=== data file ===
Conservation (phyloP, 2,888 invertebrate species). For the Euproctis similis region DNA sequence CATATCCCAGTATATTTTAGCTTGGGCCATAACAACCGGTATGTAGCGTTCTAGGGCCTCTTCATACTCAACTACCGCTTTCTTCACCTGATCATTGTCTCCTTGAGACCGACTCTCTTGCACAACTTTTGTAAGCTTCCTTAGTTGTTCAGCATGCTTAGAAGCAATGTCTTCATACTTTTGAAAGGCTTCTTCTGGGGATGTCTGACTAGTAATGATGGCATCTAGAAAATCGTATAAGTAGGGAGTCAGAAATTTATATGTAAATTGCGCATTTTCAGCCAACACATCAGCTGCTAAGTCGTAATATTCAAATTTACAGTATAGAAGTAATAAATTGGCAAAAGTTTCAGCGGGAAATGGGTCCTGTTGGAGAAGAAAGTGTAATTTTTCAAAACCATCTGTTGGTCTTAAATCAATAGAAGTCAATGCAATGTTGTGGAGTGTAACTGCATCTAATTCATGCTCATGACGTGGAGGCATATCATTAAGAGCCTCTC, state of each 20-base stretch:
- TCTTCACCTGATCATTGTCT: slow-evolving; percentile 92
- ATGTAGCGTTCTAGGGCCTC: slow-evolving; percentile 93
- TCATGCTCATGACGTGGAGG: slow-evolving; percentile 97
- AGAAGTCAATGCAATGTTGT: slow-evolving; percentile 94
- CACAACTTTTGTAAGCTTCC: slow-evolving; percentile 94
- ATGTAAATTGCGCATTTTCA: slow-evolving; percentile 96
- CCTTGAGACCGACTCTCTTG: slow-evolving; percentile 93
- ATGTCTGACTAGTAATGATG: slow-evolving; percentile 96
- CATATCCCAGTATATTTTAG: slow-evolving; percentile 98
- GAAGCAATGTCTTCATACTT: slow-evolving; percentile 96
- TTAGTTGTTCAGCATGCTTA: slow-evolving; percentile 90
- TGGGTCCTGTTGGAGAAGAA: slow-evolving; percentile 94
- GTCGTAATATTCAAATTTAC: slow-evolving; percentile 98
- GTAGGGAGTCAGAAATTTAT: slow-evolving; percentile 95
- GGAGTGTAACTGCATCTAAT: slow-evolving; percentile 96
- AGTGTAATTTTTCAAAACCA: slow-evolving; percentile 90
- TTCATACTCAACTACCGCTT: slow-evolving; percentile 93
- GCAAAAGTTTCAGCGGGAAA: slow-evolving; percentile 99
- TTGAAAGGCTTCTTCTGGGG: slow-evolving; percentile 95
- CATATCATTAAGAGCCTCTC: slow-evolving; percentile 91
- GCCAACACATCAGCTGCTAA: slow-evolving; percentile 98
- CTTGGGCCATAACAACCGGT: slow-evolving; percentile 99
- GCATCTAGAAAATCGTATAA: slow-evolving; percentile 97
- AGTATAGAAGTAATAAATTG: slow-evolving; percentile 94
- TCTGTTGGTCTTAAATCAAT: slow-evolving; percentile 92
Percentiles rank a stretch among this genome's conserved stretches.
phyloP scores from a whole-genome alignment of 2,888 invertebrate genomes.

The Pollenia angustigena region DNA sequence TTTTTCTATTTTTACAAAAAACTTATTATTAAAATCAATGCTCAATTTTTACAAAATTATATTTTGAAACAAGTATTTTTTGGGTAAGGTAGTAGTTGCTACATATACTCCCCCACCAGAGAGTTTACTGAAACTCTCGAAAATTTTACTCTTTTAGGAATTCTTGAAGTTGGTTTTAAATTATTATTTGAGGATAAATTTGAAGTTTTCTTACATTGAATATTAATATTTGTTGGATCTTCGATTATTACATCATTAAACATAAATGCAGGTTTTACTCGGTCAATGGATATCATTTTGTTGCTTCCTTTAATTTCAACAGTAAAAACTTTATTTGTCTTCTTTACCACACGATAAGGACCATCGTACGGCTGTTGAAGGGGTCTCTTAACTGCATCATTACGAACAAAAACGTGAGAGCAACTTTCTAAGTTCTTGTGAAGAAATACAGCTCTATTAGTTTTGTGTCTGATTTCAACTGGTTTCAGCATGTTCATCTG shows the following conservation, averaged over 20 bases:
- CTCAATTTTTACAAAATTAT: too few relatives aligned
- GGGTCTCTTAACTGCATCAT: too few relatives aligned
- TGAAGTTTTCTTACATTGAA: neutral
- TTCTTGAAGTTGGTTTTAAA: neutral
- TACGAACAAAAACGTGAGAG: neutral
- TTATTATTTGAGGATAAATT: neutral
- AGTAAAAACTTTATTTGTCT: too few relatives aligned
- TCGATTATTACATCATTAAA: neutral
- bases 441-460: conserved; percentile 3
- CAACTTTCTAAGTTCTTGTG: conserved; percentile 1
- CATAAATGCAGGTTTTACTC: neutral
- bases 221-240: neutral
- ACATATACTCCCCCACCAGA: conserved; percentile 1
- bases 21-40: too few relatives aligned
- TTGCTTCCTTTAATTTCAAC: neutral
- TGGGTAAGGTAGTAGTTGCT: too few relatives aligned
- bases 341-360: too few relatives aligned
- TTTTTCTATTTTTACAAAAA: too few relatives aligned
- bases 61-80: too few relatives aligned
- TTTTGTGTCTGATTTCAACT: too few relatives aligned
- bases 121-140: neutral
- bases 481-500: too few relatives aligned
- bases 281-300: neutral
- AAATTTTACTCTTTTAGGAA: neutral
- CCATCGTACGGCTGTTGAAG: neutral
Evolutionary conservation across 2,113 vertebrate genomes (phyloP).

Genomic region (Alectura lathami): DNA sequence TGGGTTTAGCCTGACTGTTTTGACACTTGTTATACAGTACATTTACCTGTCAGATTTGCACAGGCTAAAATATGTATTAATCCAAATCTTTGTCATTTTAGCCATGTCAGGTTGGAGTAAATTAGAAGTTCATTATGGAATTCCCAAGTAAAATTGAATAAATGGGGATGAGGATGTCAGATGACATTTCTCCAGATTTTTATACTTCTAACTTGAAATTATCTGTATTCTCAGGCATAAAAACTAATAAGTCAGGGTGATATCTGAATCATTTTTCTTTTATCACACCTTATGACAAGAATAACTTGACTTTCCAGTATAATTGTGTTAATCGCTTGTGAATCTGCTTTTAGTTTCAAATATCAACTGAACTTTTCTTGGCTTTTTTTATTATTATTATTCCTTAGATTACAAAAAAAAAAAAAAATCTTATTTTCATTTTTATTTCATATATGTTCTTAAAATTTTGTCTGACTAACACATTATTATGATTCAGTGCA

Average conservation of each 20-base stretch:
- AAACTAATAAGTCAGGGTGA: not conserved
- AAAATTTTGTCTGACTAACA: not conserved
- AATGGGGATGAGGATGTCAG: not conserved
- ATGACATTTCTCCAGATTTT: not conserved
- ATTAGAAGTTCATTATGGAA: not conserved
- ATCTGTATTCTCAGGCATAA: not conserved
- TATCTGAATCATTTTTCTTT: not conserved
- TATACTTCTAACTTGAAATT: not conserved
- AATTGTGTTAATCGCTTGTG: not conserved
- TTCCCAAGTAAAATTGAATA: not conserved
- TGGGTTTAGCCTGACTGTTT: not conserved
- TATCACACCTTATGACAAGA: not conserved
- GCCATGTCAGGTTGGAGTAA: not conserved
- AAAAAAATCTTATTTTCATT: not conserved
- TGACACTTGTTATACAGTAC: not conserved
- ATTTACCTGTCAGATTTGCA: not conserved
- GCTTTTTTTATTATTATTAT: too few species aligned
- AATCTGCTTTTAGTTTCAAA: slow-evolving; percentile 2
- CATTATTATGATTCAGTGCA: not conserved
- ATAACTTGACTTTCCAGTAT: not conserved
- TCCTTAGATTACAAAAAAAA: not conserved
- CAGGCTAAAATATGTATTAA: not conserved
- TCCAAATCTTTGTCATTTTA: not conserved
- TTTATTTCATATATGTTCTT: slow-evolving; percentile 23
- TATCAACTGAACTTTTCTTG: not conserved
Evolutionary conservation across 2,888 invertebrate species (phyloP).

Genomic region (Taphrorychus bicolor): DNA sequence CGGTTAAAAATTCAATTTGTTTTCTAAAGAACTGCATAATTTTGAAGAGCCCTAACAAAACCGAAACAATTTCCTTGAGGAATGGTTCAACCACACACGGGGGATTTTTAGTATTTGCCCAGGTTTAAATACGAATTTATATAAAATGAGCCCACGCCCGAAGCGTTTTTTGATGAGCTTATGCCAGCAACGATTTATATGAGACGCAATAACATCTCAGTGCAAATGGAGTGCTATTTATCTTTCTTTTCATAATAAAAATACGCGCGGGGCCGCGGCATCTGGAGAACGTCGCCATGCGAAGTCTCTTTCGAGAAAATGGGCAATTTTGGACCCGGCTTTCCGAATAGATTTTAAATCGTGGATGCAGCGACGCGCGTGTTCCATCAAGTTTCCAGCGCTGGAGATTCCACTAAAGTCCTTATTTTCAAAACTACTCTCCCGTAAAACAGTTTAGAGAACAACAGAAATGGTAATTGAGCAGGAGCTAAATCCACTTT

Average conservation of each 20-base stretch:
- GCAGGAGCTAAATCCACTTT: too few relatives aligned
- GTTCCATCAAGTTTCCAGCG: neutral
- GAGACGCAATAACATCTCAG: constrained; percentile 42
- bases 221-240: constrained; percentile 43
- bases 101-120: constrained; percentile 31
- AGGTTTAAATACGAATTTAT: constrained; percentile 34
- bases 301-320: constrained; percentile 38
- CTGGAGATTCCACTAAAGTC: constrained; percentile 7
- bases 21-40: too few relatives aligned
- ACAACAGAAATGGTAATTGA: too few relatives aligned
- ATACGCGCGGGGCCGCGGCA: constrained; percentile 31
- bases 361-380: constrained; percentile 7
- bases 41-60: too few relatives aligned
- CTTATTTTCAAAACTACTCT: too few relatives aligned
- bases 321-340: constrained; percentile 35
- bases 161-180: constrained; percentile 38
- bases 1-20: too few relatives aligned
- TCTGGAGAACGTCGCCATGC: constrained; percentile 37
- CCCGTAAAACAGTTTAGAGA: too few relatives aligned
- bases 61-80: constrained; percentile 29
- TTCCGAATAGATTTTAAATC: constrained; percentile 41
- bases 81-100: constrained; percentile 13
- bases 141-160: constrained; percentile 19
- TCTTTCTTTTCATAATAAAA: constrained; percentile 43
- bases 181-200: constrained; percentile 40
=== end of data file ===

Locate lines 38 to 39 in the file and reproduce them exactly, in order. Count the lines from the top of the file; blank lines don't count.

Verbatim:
- bases 441-460: conserved; percentile 3
- CAACTTTCTAAGTTCTTGTG: conserved; percentile 1